It should be noted that as your strategy progresses in time, it will become harder and harder to flip your entire portfolio all the time. So, you have to remedy that too. You need to plan now for what is to come. Saying: let's go back in time and start all over will not be an option. Do it right the first time out, there is no replay.

The Objectives

You are faced with a game which expressed in its simplest form is: $A(t) = A_0\, + n \cdot \bar x \,$. Since, you are the one to supply $A_0$, I can not do anything about that, nor can I fix your long term objectives $A(T)$. You are the one to supply those numbers.

If you want 1 trade to reach your goals, then I can tell you that: $A(T) - A_0 = \bar x$. Hope you bought Berkshire Hathaway 50 years ago. The point being made is that everything will depend on: $n \cdot \bar x$.

Increasing $n$

Finding ways to increase the number of profitable trades is one way to increase profits: $n \cdot (1+z) \cdot \bar x$. Oftentimes, it might only require taking more trade opportunities of the same kind that produced $\bar x$ in the first place. It should be evident that if you double the number of trades, this will double the profits.

Recently I had a discussion with the author of a trading script on Quantopian who could not accept that his trading strategy could perform better under my hands than under his. And yet, all I did was increase the potential tradable candidates from 3,000 to 3,200 from which only the top 10 were trade candidates. The move had for result to present the program with more tradable opportunities over the lifespan of the strategy and more trades were taken resulting in an increased performance level. Not that difficult really, insignificant as a matter of fact. But, still productive, meaning increased profitability. I knew the move would increase $n$ even before doing the test.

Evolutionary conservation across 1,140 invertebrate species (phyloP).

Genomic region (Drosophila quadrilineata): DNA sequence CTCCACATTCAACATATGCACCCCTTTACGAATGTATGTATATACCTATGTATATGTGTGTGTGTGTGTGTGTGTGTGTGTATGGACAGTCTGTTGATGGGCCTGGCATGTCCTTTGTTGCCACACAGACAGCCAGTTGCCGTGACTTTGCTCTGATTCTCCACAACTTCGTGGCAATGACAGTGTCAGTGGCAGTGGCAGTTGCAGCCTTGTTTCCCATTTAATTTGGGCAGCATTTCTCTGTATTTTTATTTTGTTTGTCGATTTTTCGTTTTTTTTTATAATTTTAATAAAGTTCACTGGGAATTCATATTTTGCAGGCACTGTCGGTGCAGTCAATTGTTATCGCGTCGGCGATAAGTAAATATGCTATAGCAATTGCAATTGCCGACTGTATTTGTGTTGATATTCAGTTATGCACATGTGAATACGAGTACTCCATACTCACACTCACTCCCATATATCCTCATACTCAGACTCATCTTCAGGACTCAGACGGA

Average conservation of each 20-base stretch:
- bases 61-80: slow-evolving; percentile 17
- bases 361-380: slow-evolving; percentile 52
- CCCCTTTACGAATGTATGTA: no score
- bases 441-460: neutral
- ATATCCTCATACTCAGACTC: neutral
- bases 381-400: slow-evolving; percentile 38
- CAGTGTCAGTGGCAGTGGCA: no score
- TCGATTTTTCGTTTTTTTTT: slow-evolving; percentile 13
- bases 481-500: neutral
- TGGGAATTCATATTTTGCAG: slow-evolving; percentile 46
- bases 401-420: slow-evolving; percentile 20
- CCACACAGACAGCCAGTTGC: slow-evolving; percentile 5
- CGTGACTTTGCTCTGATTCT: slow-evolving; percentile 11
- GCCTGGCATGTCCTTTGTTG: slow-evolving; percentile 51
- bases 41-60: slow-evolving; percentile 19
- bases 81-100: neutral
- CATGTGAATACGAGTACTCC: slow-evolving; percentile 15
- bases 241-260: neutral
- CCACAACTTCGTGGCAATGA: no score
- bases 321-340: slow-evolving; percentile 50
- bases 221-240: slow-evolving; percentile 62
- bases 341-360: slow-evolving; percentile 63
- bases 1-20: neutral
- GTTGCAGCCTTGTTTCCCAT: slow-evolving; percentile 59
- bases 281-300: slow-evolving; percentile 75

That is the task at hand. Finding ways to increase long term performance levels. And knowing from the start that the trading procedures you intend to put in place will have to perform as programmed, behave as dictated and produce what they are supposed to. If you increase $n$, it will have an impact: $n \cdot (1+z) \cdot \bar x \geq n \cdot \bar x$. It has for requirement: $ \,z > 0$, and the use of cash reserves when available.

Increasing $\bar x$